Unique and exciting camera movements help make your company’s videos stand out among the competition, and they add an increased sense of professionalism to your work. Different styles and techniques create various moods within those watching your videos. It’s imperative to convey the feeling you actually want to get across to those viewers at the right time, and in the right way. Here are a few easy-to-implement, helpful shots to help you and your company get started, along with the emotions often associated with them:
During a pan, the camera is in a fixed position, and is often situated on a tripod or other stabilizing tool. The operator only turns the camera along a horizontal plane, and usually rotates it from left to right. This direction of movement is suggested to help the viewer form a natural connection with the video due to our eye’s familiar movement of reading from left to right. The most important usage of a pan is to reveal information to the audience. The speed of the pan can affect the mood of the shot as well. For example, a slow pan allows audiences to take in and understand the information easier, while a quick pan creates confusion and anxiety due to the fact that viewers have to process the same information in a much faster time.
This shot shares many similar elements to the pan. In both, the camera itself does not actually move in space. The key difference is the direction of the camera movement. A tilt shot moves vertically up and down, and also reveals information about a subject or scene. Tilts often create a sense of scale for viewers, allowing them to awe at the height of a building as the camera tilts up, or chuckle at the size of a kitten as the camera tilts down.
During this shot, the camera does move in space, specifically forward (dolly in) and backward (dolly out) in relation to the subject. It is important to note that a dolly is not the same as a zoom, where the camera remains in a fixed location, but the subject is enlarged or diminished by the lens. A dolly is used to follow the subject as it moves toward or away from the camera, usually at a fixed, constant distance. To create the optimal dolly shot, the camera would be placed on an actual dolly, which is a wheeled structured that creates very fluent video movements. If the camera were attached to a tripod or other mount, both would be moved during a dolly shot. A dolly movement can create a sense of intimacy and connection by allowing viewers to see an experience from a closer perspective, or it can distance viewers by creating separation between them and a subject.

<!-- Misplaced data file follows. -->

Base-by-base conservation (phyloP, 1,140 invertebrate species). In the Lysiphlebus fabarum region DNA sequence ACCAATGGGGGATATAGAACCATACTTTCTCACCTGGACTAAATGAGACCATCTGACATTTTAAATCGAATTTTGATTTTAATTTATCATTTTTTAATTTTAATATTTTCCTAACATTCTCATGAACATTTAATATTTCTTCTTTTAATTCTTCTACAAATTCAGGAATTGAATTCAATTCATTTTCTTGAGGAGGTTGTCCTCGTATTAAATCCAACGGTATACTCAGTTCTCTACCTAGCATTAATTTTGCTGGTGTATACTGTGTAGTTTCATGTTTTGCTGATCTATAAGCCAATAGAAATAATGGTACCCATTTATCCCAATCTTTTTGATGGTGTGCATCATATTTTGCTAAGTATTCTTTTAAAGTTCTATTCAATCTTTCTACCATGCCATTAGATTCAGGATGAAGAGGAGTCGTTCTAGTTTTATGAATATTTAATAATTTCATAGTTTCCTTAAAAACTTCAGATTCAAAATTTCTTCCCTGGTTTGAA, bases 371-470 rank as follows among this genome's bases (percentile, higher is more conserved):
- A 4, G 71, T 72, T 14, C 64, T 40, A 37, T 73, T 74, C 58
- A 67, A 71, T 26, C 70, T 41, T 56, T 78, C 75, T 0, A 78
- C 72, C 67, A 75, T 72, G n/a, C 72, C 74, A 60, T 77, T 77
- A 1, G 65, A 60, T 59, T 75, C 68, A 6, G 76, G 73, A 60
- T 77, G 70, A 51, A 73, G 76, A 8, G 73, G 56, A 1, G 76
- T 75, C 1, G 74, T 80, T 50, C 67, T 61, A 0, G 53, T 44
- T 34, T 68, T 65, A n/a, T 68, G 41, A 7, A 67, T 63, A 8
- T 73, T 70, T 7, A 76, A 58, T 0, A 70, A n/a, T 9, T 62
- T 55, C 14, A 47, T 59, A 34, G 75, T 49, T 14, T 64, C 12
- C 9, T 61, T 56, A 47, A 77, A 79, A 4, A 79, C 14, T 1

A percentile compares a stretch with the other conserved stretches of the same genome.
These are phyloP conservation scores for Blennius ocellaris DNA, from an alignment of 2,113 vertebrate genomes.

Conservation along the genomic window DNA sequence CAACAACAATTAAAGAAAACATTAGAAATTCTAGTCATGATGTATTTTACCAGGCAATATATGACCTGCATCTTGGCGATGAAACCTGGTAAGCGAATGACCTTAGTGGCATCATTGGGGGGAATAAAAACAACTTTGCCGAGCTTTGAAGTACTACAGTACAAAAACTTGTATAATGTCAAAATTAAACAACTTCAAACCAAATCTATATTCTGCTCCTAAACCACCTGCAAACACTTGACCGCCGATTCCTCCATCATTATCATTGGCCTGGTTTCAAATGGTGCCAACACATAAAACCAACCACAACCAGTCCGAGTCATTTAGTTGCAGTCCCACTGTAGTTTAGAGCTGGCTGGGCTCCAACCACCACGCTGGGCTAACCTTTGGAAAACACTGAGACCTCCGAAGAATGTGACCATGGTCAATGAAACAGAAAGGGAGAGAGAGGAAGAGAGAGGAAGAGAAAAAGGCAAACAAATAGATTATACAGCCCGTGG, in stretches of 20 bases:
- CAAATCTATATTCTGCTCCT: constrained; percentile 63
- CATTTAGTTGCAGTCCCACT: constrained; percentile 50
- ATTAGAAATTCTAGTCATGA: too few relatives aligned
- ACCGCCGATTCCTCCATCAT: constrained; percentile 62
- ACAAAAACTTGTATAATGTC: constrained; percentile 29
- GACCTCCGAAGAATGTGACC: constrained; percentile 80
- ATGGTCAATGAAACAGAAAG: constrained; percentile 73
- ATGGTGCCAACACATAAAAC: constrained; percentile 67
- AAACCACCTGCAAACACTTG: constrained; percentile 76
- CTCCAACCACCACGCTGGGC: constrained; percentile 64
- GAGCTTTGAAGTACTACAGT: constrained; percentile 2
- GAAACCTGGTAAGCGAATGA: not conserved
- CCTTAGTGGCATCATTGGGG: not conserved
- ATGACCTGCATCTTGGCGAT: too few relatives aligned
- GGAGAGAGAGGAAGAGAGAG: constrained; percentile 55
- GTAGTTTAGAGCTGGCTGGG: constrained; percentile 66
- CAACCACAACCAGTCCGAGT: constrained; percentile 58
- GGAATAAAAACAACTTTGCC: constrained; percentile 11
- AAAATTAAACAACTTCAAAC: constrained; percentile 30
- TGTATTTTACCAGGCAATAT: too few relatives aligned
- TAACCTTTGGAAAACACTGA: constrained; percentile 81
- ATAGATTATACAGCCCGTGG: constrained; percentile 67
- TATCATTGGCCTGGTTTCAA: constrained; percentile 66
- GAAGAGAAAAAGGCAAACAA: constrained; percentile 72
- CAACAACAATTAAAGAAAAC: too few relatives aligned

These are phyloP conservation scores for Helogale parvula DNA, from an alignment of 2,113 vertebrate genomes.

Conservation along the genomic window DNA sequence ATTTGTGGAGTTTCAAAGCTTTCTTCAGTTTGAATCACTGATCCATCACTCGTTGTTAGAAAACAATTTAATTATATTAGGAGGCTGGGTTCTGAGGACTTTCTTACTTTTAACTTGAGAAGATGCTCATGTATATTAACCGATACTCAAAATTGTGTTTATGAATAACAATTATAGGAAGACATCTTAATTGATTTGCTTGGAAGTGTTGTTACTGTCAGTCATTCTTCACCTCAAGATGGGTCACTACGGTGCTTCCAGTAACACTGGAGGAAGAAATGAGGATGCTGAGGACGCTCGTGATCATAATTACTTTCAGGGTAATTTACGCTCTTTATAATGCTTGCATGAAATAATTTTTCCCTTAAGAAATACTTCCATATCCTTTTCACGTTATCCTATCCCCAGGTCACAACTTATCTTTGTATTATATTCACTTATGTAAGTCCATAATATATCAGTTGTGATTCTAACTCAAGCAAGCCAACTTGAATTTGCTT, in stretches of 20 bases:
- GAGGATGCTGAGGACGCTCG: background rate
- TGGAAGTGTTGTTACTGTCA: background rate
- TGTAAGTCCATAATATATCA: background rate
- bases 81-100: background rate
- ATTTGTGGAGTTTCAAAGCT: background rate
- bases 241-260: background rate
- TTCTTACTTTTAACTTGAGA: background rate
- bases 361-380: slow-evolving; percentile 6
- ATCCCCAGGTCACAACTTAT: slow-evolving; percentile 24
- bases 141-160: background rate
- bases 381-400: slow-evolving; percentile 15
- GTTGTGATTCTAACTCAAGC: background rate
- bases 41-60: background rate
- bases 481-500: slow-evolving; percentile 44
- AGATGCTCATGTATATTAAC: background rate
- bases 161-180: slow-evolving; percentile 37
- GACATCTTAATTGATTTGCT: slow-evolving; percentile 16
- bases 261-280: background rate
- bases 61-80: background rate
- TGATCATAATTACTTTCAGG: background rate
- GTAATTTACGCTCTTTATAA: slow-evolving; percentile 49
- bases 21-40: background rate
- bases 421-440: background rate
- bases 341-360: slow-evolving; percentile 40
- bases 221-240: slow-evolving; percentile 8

Similar to the dolly, a track shot moves the camera through space. The main difference is that a track moves horizontally, or parallel, in relation to the subject. This shot creates a sense of involvement and direction with the subject. An example of this would be moving a camera alongside a person walking down the street to work, making the viewer feel as if he/she is a part of the commute.
These camera movements can create a wide array of moods and emotions that have the ability to captivate or persuade an audience. While many more complex techniques are available, these simpler shots can significantly improve any video and can be achieved with relative ease. Business videos that correctly implement them can turn seemingly mind-numbing information into a more dynamic viewing experience, resulting in increased engagement and more customers.
Jason King is a senior at LSU majoring in Mass Communication with a concentration in Digital Advertising. In his spare time, he enjoys engaging in outdoor activities like hunting and fishing around South Louisiana.
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